JWCU logoJapan Workers' Co-operative Union 本文へジャンプ
About Us: JWCU History

JWCU has nearly 40 years of history. The following table summarizes how we have come to where we are.
history image

1971-1985: Job creation for, of, by the unemployed, middle-aged and elderly
1971 The forerunner of JWCU, the "Jigyodan (business group)" was first established in Nishinomiya City (in the western part of Japan) to create jobs for the unemployed, middle aged and elderly mainly through projects comissioned by municipal governments. Throughout the 1970s, local Jigyodans flourished.
1979 Local Jigyodans formed the National Council.
1982 Upon termination of the public day-worker aid, the National Council launched "direct-control businesses" in hospital maintenance. These businesses developed nationwide rapidly.
1983 The National Council members visited Italy to learn about Italian worker cooperatives, which have over 100 years of history, and started discussions on reorganization.
1986-1991: Starting a journey as "Worker Cooperatives"
1986 Jigyodans decided to transform themselves into organizations managed by worker-members (i.e., worker cooperatives), in parallel with developing the National Council into the National Federation.
1987 "CENTER Jigyodan" was set up as a model case of worker cooperatives.
1991 Japan Institute of Cooperative Research (JICR) was established.
1992-1998: Development of worker cooperatives and establishment of older persons' cooperatives
1992 The National Federation's membership to ICA was approved at the ICA Tokyo General Assembly, and the National Federation adopted its own seven principles.
1993 The National Federation was renamed Japan Workers' Co-operative Union (JWCU).
1995 JWCU established the first older persons' cooperative: a cooperative of, by and for senior citizens and beyond. This movement has spread throughout the country since then.
1998 JWCU established a head office to lobby for the law on associated workers' co-operatives.
1999-2006: Creation of community welfare centers and a new welfare society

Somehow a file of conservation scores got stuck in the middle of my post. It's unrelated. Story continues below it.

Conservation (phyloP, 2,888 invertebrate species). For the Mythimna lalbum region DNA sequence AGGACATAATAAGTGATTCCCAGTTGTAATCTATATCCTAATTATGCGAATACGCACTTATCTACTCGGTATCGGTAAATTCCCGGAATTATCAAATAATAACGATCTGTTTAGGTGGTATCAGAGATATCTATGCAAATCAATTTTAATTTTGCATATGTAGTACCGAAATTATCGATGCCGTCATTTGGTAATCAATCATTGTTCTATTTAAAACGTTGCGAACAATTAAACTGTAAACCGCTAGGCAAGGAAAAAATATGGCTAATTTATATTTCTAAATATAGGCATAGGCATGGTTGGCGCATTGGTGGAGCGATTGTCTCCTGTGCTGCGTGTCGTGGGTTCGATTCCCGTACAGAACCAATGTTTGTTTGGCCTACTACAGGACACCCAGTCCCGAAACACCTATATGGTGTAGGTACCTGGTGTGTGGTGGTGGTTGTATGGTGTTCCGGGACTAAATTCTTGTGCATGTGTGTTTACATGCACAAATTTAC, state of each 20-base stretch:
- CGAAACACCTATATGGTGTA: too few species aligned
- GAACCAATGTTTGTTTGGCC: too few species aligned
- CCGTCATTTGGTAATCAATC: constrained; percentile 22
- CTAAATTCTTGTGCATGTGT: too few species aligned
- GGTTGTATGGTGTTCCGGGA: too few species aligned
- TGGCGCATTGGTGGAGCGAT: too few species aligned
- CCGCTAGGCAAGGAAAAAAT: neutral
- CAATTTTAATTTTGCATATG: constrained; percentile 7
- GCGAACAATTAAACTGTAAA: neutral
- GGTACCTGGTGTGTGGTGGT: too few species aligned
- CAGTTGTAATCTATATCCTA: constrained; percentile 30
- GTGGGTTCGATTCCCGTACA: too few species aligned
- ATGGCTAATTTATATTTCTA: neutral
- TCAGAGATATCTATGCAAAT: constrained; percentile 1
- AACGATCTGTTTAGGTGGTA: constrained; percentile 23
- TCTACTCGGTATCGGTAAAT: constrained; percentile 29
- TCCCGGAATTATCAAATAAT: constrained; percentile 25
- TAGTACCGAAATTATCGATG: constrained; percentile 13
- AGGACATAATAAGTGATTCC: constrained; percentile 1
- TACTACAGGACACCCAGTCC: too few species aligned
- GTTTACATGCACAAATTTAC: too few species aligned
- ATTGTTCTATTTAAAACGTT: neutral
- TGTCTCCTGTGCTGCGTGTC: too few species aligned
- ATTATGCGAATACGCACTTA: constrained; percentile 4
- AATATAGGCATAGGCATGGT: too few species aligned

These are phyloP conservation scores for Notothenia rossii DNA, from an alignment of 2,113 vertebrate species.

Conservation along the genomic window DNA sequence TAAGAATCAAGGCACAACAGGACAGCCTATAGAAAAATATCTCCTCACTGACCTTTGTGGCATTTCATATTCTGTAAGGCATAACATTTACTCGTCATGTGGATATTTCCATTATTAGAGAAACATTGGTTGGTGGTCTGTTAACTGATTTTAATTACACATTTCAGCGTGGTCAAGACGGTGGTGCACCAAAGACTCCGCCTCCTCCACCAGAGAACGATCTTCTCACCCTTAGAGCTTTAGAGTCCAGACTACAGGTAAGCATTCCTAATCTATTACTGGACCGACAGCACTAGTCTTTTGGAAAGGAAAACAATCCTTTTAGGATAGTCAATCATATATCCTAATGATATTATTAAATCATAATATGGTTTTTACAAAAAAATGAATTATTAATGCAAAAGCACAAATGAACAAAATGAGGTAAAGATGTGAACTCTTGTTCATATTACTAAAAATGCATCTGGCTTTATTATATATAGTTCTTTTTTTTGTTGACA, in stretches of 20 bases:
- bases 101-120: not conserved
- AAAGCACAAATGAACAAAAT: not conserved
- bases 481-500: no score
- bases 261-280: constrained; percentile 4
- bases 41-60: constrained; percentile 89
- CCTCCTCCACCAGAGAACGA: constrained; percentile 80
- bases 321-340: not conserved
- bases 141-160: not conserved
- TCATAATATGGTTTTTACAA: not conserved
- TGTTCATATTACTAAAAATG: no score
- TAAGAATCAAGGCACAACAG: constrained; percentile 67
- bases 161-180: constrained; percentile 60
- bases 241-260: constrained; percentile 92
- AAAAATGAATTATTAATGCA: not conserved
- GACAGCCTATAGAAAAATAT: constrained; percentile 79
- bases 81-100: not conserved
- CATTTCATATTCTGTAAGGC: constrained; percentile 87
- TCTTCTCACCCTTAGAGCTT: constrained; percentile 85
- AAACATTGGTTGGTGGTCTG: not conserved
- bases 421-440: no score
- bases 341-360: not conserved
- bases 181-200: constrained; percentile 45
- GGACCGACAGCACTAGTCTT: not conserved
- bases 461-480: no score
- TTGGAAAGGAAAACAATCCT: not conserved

1999 Preceding a launch od the Long-term Care Insurance System (April 2000), JWCU membes started to provide training courses for care workers to obtain the home-helper certificates throughout the country.
2000 Worker Cooperative Legislation Civic Council was founded.
2001 Japan Older Persons' Cooperative Union (JOCU) was set up to unite the efforts among older persons' cooperatives.
2002 JWCU adopted new principles of an "Associated Worker Cooperative."
2004 JWCU celebrated its 25th anniversary and held an international symposium at United Nations University in Tokyo, with ILO's special cooperation.
2006 Cuban ambassador and Mongolia's First Lady visited JWCU and its members.
2007-present: Realizing the Law on Associated Workers' Co-operatives and overcoming disasters
2007- More than 10,000 groups and organizations throughout the nation signed the letters to support the Law on Associated Workers' Co-operatives. As of July 2013, over 800 municipality assemblies (out of nearly 1,800 nationwide) have also sent the Diet letters recommending the immediate approval of the law.
2008- A non-partisan, all-party parliamentary group was founded to promote the legislation. As of July 2013, the group has over 100 members.
2011 In the wake of Great East Japan Earthquake, JWCU established Tohoku Reconstruction Head Office in Sendai City, Miyagi Prefecture.
2012 JWCU co-hosted National Gathering of Cooperation, which brought nearly 3,000 people together and invited distinguished international guests to discuss the significant roles of cooperatives in our society.
The concept of Associated Work was promoted through movie, TV program and book.
JWCU actively participated in the national inter-cooperative initiatives to promote the International Year of Cooperatives.
2013 JWCU General Assembly was held in Senday City (the disaster-hit area) with focuses on disaster reconstruction and rebuilding communities.

    Copyright (c) 2008 Japan Workers' Co-operative Union. All rights reserved.